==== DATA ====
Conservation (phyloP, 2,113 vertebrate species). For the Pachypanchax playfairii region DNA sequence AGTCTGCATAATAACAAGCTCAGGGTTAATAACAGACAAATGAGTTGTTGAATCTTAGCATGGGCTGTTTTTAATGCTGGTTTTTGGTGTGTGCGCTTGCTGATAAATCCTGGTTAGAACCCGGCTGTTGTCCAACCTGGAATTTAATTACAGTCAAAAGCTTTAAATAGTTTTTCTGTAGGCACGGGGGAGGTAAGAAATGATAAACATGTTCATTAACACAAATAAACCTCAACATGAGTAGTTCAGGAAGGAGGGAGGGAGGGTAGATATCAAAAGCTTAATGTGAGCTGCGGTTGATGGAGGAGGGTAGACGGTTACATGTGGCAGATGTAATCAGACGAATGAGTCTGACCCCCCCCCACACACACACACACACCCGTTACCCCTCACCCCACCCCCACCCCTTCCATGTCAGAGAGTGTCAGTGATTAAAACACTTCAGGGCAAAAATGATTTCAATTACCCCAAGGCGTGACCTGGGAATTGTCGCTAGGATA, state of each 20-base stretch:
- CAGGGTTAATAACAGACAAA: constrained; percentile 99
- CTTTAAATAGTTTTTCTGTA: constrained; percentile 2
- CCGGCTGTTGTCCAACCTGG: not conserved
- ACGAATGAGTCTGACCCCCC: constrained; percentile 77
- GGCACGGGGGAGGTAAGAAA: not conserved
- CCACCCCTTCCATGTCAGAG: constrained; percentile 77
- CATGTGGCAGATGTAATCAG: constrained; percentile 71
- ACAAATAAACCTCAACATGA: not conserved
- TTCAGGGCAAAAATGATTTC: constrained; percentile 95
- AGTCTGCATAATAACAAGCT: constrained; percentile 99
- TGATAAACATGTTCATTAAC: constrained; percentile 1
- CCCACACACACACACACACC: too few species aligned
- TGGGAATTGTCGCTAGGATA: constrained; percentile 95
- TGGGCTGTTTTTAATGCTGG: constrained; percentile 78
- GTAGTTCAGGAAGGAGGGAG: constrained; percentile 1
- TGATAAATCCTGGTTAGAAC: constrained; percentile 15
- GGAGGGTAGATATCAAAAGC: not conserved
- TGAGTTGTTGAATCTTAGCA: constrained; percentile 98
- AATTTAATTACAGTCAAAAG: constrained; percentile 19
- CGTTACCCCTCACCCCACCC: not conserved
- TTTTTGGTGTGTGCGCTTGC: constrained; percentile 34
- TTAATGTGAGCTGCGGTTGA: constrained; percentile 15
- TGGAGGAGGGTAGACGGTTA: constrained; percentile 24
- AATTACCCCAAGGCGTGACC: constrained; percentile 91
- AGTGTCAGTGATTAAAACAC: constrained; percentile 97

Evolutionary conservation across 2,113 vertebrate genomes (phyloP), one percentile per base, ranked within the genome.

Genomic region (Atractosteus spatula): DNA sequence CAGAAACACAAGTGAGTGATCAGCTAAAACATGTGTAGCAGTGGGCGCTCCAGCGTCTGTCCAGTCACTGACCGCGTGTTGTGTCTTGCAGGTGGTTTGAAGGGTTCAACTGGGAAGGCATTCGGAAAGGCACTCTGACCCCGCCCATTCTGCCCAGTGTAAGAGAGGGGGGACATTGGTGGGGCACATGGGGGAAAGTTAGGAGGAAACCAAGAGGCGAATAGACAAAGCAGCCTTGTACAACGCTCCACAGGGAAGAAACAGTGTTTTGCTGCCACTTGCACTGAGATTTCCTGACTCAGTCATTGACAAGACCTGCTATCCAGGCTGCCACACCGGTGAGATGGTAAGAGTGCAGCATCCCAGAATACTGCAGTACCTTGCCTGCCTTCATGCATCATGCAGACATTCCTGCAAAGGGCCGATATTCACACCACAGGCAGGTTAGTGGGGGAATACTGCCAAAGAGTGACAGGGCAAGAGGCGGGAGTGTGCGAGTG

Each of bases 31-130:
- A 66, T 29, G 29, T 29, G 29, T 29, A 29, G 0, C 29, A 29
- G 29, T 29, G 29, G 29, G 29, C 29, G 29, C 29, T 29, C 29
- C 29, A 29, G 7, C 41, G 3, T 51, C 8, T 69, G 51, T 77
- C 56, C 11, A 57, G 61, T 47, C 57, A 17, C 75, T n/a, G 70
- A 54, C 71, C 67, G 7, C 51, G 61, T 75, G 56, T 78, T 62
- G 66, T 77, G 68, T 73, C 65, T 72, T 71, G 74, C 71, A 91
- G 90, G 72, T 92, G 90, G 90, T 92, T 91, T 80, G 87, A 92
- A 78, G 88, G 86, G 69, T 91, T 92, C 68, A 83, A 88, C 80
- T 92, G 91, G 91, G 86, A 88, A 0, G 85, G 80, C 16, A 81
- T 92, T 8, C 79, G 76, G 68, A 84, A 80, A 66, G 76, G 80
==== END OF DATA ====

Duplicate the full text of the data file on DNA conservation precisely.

Conservation (phyloP, 2,113 vertebrate species). For the Pachypanchax playfairii region DNA sequence AGTCTGCATAATAACAAGCTCAGGGTTAATAACAGACAAATGAGTTGTTGAATCTTAGCATGGGCTGTTTTTAATGCTGGTTTTTGGTGTGTGCGCTTGCTGATAAATCCTGGTTAGAACCCGGCTGTTGTCCAACCTGGAATTTAATTACAGTCAAAAGCTTTAAATAGTTTTTCTGTAGGCACGGGGGAGGTAAGAAATGATAAACATGTTCATTAACACAAATAAACCTCAACATGAGTAGTTCAGGAAGGAGGGAGGGAGGGTAGATATCAAAAGCTTAATGTGAGCTGCGGTTGATGGAGGAGGGTAGACGGTTACATGTGGCAGATGTAATCAGACGAATGAGTCTGACCCCCCCCCACACACACACACACACCCGTTACCCCTCACCCCACCCCCACCCCTTCCATGTCAGAGAGTGTCAGTGATTAAAACACTTCAGGGCAAAAATGATTTCAATTACCCCAAGGCGTGACCTGGGAATTGTCGCTAGGATA, state of each 20-base stretch:
- CAGGGTTAATAACAGACAAA: constrained; percentile 99
- CTTTAAATAGTTTTTCTGTA: constrained; percentile 2
- CCGGCTGTTGTCCAACCTGG: not conserved
- ACGAATGAGTCTGACCCCCC: constrained; percentile 77
- GGCACGGGGGAGGTAAGAAA: not conserved
- CCACCCCTTCCATGTCAGAG: constrained; percentile 77
- CATGTGGCAGATGTAATCAG: constrained; percentile 71
- ACAAATAAACCTCAACATGA: not conserved
- TTCAGGGCAAAAATGATTTC: constrained; percentile 95
- AGTCTGCATAATAACAAGCT: constrained; percentile 99
- TGATAAACATGTTCATTAAC: constrained; percentile 1
- CCCACACACACACACACACC: too few species aligned
- TGGGAATTGTCGCTAGGATA: constrained; percentile 95
- TGGGCTGTTTTTAATGCTGG: constrained; percentile 78
- GTAGTTCAGGAAGGAGGGAG: constrained; percentile 1
- TGATAAATCCTGGTTAGAAC: constrained; percentile 15
- GGAGGGTAGATATCAAAAGC: not conserved
- TGAGTTGTTGAATCTTAGCA: constrained; percentile 98
- AATTTAATTACAGTCAAAAG: constrained; percentile 19
- CGTTACCCCTCACCCCACCC: not conserved
- TTTTTGGTGTGTGCGCTTGC: constrained; percentile 34
- TTAATGTGAGCTGCGGTTGA: constrained; percentile 15
- TGGAGGAGGGTAGACGGTTA: constrained; percentile 24
- AATTACCCCAAGGCGTGACC: constrained; percentile 91
- AGTGTCAGTGATTAAAACAC: constrained; percentile 97

Evolutionary conservation across 2,113 vertebrate genomes (phyloP), one percentile per base, ranked within the genome.

Genomic region (Atractosteus spatula): DNA sequence CAGAAACACAAGTGAGTGATCAGCTAAAACATGTGTAGCAGTGGGCGCTCCAGCGTCTGTCCAGTCACTGACCGCGTGTTGTGTCTTGCAGGTGGTTTGAAGGGTTCAACTGGGAAGGCATTCGGAAAGGCACTCTGACCCCGCCCATTCTGCCCAGTGTAAGAGAGGGGGGACATTGGTGGGGCACATGGGGGAAAGTTAGGAGGAAACCAAGAGGCGAATAGACAAAGCAGCCTTGTACAACGCTCCACAGGGAAGAAACAGTGTTTTGCTGCCACTTGCACTGAGATTTCCTGACTCAGTCATTGACAAGACCTGCTATCCAGGCTGCCACACCGGTGAGATGGTAAGAGTGCAGCATCCCAGAATACTGCAGTACCTTGCCTGCCTTCATGCATCATGCAGACATTCCTGCAAAGGGCCGATATTCACACCACAGGCAGGTTAGTGGGGGAATACTGCCAAAGAGTGACAGGGCAAGAGGCGGGAGTGTGCGAGTG

Each of bases 31-130:
- A 66, T 29, G 29, T 29, G 29, T 29, A 29, G 0, C 29, A 29
- G 29, T 29, G 29, G 29, G 29, C 29, G 29, C 29, T 29, C 29
- C 29, A 29, G 7, C 41, G 3, T 51, C 8, T 69, G 51, T 77
- C 56, C 11, A 57, G 61, T 47, C 57, A 17, C 75, T n/a, G 70
- A 54, C 71, C 67, G 7, C 51, G 61, T 75, G 56, T 78, T 62
- G 66, T 77, G 68, T 73, C 65, T 72, T 71, G 74, C 71, A 91
- G 90, G 72, T 92, G 90, G 90, T 92, T 91, T 80, G 87, A 92
- A 78, G 88, G 86, G 69, T 91, T 92, C 68, A 83, A 88, C 80
- T 92, G 91, G 91, G 86, A 88, A 0, G 85, G 80, C 16, A 81
- T 92, T 8, C 79, G 76, G 68, A 84, A 80, A 66, G 76, G 80